When I was a kid one of my best friends was called Francis.
Francis is a bad name to have if you live on Barrow Island, the part of town tucked away behind the shipyard, which is dominated by flats built at the turn of the eighteenth century for the workers.
In some ways though this was the least of his problems.
Francis was the illegitimate son of a Pakistani doctor who had briefly lived in the town. His mother had had an affair. She decided to keep the baby. He was brought by his mother Ruth and her husband, a small, quiet man with crepey eyes and a grey moustache.
In retrospect, the fact that she didn’t have a termination or give Francis up for adoption and the fact that they agreed to bring him up together seems incredible. The stigma at that time in a closed, exclusively white Northern working class community would have been enormous.
I never knew anything about this until I was in my twenties. As a child I asked my mum why Francis was a different colour to everybody else. My mum replied that, “some people are just born a different colour.” For years I thought that it was perfectly possible that a white couple could just spontaneously produce a black child or vice versa.
There was the name, there was the colour of his skin, there was no doubt a certain amount of ostracization and shame for his mother, Ruth, the huge elephant in the living room at home, the tensions in his Dad’s attitude to him. But it didn’t end there.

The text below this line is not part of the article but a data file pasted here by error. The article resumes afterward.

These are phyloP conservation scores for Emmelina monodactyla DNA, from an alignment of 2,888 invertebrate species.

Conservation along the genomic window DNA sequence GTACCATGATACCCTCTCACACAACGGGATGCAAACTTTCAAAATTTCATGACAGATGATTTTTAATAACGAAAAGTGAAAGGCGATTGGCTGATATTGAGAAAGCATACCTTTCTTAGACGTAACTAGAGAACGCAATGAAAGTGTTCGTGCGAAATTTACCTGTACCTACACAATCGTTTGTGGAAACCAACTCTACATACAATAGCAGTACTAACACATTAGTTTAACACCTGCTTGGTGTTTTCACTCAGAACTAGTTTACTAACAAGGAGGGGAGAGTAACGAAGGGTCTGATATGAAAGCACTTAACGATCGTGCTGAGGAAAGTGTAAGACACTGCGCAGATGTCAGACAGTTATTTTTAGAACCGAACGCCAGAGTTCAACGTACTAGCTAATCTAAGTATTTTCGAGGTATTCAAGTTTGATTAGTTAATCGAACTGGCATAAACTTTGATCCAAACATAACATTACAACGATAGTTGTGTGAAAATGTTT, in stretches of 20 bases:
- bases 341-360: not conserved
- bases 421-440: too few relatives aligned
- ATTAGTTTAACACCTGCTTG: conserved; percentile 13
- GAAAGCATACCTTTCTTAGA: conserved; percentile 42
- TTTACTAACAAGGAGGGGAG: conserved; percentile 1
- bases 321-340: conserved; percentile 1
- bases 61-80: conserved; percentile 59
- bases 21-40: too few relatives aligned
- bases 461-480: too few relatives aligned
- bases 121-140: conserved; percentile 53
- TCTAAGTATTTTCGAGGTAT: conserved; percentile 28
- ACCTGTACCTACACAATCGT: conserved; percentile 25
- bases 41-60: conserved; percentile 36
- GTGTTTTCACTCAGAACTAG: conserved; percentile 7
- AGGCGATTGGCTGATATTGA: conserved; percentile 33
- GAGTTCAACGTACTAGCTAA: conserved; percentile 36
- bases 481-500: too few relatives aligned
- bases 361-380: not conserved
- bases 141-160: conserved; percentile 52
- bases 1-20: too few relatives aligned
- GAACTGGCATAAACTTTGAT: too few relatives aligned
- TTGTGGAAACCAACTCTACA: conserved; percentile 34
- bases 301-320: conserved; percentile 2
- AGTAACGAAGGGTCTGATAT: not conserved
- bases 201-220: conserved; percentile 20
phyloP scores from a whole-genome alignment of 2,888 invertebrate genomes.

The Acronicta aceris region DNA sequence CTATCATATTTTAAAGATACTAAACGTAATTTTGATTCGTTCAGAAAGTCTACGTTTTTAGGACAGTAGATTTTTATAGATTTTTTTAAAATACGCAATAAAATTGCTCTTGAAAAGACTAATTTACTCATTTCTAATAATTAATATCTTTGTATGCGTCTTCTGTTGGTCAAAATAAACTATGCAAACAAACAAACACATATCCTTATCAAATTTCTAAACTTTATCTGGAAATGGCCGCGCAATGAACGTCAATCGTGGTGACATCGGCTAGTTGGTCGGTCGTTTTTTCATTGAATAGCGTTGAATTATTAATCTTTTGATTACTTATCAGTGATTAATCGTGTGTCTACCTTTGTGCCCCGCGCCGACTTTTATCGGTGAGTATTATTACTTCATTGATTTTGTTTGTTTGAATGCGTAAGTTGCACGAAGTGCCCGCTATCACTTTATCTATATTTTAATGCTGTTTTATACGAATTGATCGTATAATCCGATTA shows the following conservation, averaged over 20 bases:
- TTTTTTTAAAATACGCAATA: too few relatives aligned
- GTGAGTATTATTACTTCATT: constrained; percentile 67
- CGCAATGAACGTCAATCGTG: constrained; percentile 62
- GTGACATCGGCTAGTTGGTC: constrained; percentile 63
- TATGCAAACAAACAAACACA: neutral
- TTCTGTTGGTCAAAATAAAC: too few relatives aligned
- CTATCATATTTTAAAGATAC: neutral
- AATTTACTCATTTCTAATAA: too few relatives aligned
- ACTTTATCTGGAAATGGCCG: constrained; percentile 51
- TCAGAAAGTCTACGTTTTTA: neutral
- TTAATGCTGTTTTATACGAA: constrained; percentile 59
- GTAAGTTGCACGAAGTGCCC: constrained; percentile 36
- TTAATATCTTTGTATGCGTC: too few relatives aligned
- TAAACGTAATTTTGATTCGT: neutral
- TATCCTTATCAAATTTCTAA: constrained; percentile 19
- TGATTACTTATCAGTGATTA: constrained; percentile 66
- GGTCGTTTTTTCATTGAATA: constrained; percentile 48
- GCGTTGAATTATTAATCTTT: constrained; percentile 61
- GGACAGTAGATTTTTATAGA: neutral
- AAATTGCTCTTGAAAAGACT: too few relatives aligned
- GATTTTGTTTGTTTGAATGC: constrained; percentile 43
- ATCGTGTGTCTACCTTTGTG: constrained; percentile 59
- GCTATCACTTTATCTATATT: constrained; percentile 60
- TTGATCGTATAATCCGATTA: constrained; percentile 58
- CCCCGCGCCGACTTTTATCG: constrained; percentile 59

He was also hyper-sensitive, prone to cry immediately and uncontrollably at the slightest frustration, disappointment or shock, and childhood is full of shocks. He was a sissy, a cry-baby. Once, being told that I couldn’t come out to play as I was about to have my dinner he collapsed distraught in a wailing, sobbing heap in our backyard and had to be brought into the house until he calmed down.
Not only this, he was extremely intelligent. A group of the brighter kids in the school took some kind of intelligence test. Francis came top. We were in a special group for Maths and had the highest reading ages in the year. We gravitated toward each other because we knew we were different and even at a very young age suspected that the world would treat us badly.
He was bullied constantly and treated as a kind of town idiot by the local boys. His idiocy, his sub-normality, resided in his inability to be tough. We were sitting on some swings in the local Rec one evening when an older boy, probably about fourteen, came up to him, stood staring threateningly at him for few moments, fists clenched, then shouted “BOO!” Francis predictably burst into a fit of snotty wailing and trembling as the boy strutted back to the group of laughing girls he’d been showing off to. It was like this every day for Francis
But then it was hard not to bully him. His debility invited cruelty. The utter certainty that there would be no retaliation tempted even the weakest of us to experiment with our power and so even among his friends he was often exploited. He was truly at the bottom, in that town, at that time. In my own vague memories of my childhood I imagine that I was one of the few, perhaps the only one who never bullied him. But given what I know of people, I imagine this is a convenient elision.
And there we have one more convenient elision. I should have written: given what I know of myself.